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Science Chapter 3
Terms in this set (43)
What is naturel selection?
the process that makes change possible in living things
What is adaptive radiation?
the change from a common ancestor into a number of different species that 'radiate out'
What is ecological succesion?
the term scientists use to refer to changes that take place over time in types of organisms that live in the area.
Where does primary succession occur?
areas where no soil exists
What are pioneer species?
term scientists use to describe the lichens and other plants that are the first organisms to survive and reproduce in an area
What do pioneer species do?
they decay and create more soil, they make the soil more fertile, they provide food for insects and other organisms with them introduces animals into the community
The process of primary succession leads to the development of ______
a mature community
Why are mature communities no longer referred to as climax communities?
because climax would meen that these areas remain unchanged, but they actually they are constantly changing. They may appear unchanged but there area always minor changes.
What has to take place for secondary succession to occur?
a disturbance to an area that already has soil and was once the home of living organisms
Which is faster, primary or secondary succession?
secondary-because the nutrients already exist, while in primary there is nothing.
What does flooding result in?
soil erosion, soil pollution, widespread disease among humans.
What is a tsunami?
a huge rapidly moving ocean wave
What is a drought and when does it occur?
drought occurs when there is a below-average amount of precipitation in an area over a period of many moths or years
What is sustainability?
the ability of an ecosystem to sustain ecological processes.
What is land use?
the ways we use the land around us for urban development, agriculture, industry, mining, and forestry.
What is resource use?
there are many resources in our environment from the food in our kitchen to the gasoline in our car. Resource use is how we obtain and use these materials.
What is habitat loss?
habitat loss refers to the destruction of habitats.
What happens when a habitat is destroyed?
it can no longer support the species whom home was that habitat.
What is habitat fragmentation?
the division of habitats into smaller, isolated fragments.
What does habitat fragmentation affect?
plant pollination, seed dispersal, wildlife movement, and plant and animal reproduction.
What is deforestation?
when forests are logged or cleared for human use and never replanted.
What is soil degradation?
it occurs when water and wind erosion remove topsoil from bare land.
How can deforestation lead to soil degradation?
when forests are cleared, top soil can be removed from the area resulting in soil degradation.
What is soil compaction?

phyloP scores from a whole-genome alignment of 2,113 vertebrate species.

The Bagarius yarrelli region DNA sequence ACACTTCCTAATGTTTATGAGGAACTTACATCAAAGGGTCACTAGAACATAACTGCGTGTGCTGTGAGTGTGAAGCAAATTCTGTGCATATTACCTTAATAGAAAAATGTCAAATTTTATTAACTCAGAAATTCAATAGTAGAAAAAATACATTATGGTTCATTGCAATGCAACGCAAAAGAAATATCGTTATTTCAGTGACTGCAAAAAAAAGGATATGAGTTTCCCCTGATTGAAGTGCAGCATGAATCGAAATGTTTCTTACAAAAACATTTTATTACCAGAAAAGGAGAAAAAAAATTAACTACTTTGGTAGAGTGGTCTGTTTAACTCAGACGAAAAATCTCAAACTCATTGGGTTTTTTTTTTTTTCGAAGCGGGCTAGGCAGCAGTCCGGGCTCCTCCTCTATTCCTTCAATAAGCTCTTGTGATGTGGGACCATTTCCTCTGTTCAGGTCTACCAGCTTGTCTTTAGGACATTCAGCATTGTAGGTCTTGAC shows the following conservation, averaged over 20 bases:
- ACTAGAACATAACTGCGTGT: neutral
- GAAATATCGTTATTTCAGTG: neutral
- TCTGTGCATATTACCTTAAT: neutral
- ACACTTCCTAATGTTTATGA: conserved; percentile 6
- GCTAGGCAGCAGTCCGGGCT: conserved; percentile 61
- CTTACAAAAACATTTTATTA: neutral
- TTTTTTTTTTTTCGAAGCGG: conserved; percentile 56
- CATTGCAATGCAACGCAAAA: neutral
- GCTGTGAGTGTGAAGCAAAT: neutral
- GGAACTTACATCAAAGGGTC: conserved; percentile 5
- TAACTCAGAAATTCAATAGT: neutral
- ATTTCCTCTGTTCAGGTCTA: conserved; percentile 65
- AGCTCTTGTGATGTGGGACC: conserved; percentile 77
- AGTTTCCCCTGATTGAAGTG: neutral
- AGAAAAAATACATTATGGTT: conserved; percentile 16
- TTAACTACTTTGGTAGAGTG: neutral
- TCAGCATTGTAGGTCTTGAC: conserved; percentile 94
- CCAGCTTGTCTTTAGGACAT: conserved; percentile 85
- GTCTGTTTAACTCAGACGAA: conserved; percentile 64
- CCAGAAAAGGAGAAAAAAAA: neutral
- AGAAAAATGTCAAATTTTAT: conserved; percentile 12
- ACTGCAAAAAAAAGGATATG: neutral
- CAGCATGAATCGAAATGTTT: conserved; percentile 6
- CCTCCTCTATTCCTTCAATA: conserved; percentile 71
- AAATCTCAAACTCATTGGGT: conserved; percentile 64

soil compaction occurs when soil particles are squeezed together and the air spaces between the particles are reduced.
What does soil compaction do?
it reduces the movement of air, water, and soil organisms that are beween the particles, all of wich are essential for soil health.
Does soil compaction lead to run-off?
yes, when soil is compacted the growth of plants is hindered and increased run-off can occur especially on sloping land. This adds excess nitrogen and pollutants such as pesticides into the environment.
What is aeration? What does it help?
the process in which small plugs of soil are mechanical removed. It helps to reduce run-off by improving the movement of air and water through the soil.
What is resource expatiation? What can it lead to?
it is another way of saying resource use. However, resource exploitation can lead to habitat loss and soil degradation.
What is contamination? How does it happen?
contamination is the introduction of chemicals, toxins, wastes or micro-organisms into the environment in concentrations that are harmful to living things. It can happen through resource exploitation such as mining.
What is mine reclamation?
mine reclamation involves the restoration of land and the development of water treatment facilities to remove heavy metals draining from a mine site.
What is used in mine reclamation?
plants that restore the land and decontaminate soil and water.
What is overexploitation?
the use or extraction of a resource until it is depleted.
What is extinction?
the dying out of a species
What else does overexploitation do to a species besides affect numbers?
it can result in a loss of genetic diversity wich means populations will drop even more because they are less resistant to disease.
what is traditional ecological knowledge?
the first nations understanding of plants, animals and natural occurrences in their forest environment.
What are native species?
plants and animals that naturally inhabit an area
What are the species called that do not initially exist in an area?
introduced or foreign species.
What are invasive species?
organisms that can take over the habitat of native species or invade their bodies, thus weakening their immune systems.
introduced species compete against native species for essential resources such as food and habitat.
introduced predators have more impact on a prey population than native predators, as prey may not have adaptations to escape or fight them.
Disease and parasites
invasions of parasites or disease causing viruses and bacteria can weaken the immunity of an ecosystems native plants, animals and humans.
introduced invasive species can alter a habitat to make it unsuitable for native species by changing its structure or composition.
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